btw If you accepted the call to sit on that organ bench, you are awesome!  If you think you’re not, please see The Calling.

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SALSA: Lori W.

SALSA—Society of Awesome Latter-day Saint Accompanists

I am excited to introduce Lori Weiss, a piano teacher from Orem (Utah) and share with you some of her more memorable experiences as ward organist. (Be warned—restless children and barfing involved!)

Take a moment to get acquainted with Lori, another awesome organist, then go to Questionnaire and tell us your story!

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Lori Weiss—Utah

What was the first musical calling you received? How was that experience? While still in Jr. High, I was asked to be the substitute pianist for Jr. Sunday School. The first week, I got out the song list, ready to practice them all, and realized I could just play them! It was so rewarding to feel capable of helping in the church. I wished they would always ask me to play, but for some reason, my mom wanted me to go to my own class. (Figure that out??)

How long have you been playing the organ? Why did you start? I first played organ when we moved to Toronto, back in 1979. We had just 1 car and lived a long ways from the church. My husband had bishopric meeting at 7 am on Sunday, so I had to wait while he was in those meetings. I used the time to go into the chapel and work on the organ. Once in awhile a mouse would run by during those early morning sessions.

The other ward’s organist assured me I could skip the pedals until I felt like trying them, and that’s what I did. Now I’m comfortable playing hymns, but struggle a bit with actual organ music where my feet have to do something different than what my left hand is doing. Our ward choir leaders are fearless, and always want to do wonderful music, so the organ accompaniments stretch me for sure.

Do you play any other instruments? If so, which instrument do you prefer? I play the flute and piano. I love doing both. Sometimes I wish I had played a more unique instrument, like oboe or cello or harp. Our ward has lots of flutists in it, and no other instruments.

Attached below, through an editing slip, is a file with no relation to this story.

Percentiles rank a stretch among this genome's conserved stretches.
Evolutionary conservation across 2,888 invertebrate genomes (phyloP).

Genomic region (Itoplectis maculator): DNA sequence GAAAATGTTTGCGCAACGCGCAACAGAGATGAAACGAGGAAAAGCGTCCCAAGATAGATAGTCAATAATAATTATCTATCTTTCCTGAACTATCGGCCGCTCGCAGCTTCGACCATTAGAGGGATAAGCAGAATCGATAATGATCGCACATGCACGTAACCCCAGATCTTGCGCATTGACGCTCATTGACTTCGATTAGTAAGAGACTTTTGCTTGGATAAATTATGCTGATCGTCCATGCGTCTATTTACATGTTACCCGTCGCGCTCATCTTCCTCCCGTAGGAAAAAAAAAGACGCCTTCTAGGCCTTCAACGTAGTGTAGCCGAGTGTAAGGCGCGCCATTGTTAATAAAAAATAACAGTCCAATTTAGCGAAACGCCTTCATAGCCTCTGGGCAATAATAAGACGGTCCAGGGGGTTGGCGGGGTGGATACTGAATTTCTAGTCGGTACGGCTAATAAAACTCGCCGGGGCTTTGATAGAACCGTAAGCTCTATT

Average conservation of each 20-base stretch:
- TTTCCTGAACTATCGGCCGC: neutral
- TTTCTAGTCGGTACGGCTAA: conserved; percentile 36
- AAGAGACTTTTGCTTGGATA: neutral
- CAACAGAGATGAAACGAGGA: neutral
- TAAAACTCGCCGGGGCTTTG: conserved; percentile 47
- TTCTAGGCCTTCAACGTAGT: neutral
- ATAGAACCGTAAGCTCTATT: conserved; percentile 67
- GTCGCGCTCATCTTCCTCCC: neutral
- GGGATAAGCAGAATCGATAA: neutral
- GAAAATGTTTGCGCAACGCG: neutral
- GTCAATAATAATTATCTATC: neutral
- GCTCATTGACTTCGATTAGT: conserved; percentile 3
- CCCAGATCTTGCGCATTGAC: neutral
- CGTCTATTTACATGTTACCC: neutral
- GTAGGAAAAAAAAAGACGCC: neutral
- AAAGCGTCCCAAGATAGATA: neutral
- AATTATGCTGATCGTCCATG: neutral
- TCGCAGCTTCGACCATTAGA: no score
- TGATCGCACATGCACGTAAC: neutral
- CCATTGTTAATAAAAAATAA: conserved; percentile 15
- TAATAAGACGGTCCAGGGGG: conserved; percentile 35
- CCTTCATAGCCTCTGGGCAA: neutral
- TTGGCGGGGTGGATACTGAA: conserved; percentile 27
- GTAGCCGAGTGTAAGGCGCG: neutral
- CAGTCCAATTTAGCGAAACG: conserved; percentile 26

What is your favorite hymn? For SURE: On This Day Of Joy and Gladness. I like to play it a bit fast! I also like Press Forward, Saints, because it’s really fun to play. Hmmm….I think I like any hymn that includes Allelujah parts.

What is your favorite prelude or postlude piece? For postlude I do peppy ones like Called To Serve, or Welcome, Welcome, Sabbath Morning. For prelude, I try for reverent calm hymns. I love The Morning Breaks.

What sort of things do you enjoy doing in your spare time? In my spare time lately, I have been going over to the church every morning and practicing the organ. (I finally have time to do that). I also enjoy knitting, and try to keep the weeds out of my flowerbeds. I teach a few piano students, and tend some of my grandchildren on occasion.

What is one of the challenges you face as an LDS organist? One challenge is that there are just two organists in our ward. I am on duty a lot. Right now, part of my calling is to invite pianists in the ward to come and learn the organ. I have found 4 who want to learn, but we haven’t really started doing it yet. I’m a little worried about teaching others, since everything I do I sort of just invented on my own.

What is one of the blessings you have received through accepting the call to serve as an organist? I feel needed. Music speaks to us on a deeper level, and I am part of that.

Is there anything else you would like to share about you or your experience as an organist? Yes! Years ago, when my children were small, I was ward organist, and my husband was bishop. So…our poor children had to sit with someone else every week. They would often escape. I learned to keep an eye out for this, and as my 2 year old daughter would make her way up to the organ to tell me something, I would quickly turn off the pedal stops (while still playing the hymn of course) because I knew she would stand on the low pedals to try and talk to me. One day, she came up to tell me she felt sick, and she barfed right by the organ (off course, during the hymn as usual). I KNOW I would have been released, if anybody else could have played.

That same organ in that ward would overheat if I forgot to turn it off between hymns. When it was hot, it would make a big ROAR on the first note.
So, I would have to guess when the speaker was about finished, and slip up there to turn the organ back on so it would be re-warmed-up and functional by the time we needed to sing. Such fun memories.

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Thanks for introducing yourself to us, Lori!
Are you or someone you know ready to join SALSA? Just go to the SALSA questionnaire, fill it out and submit. No cost, no obligation, no contract and no fine print. Just a wonderful opportunity for lds organists to get acquainted!
btw If you accepted the call to sit on that organ bench, you are awesome!  If you think you’re not, please see The Calling.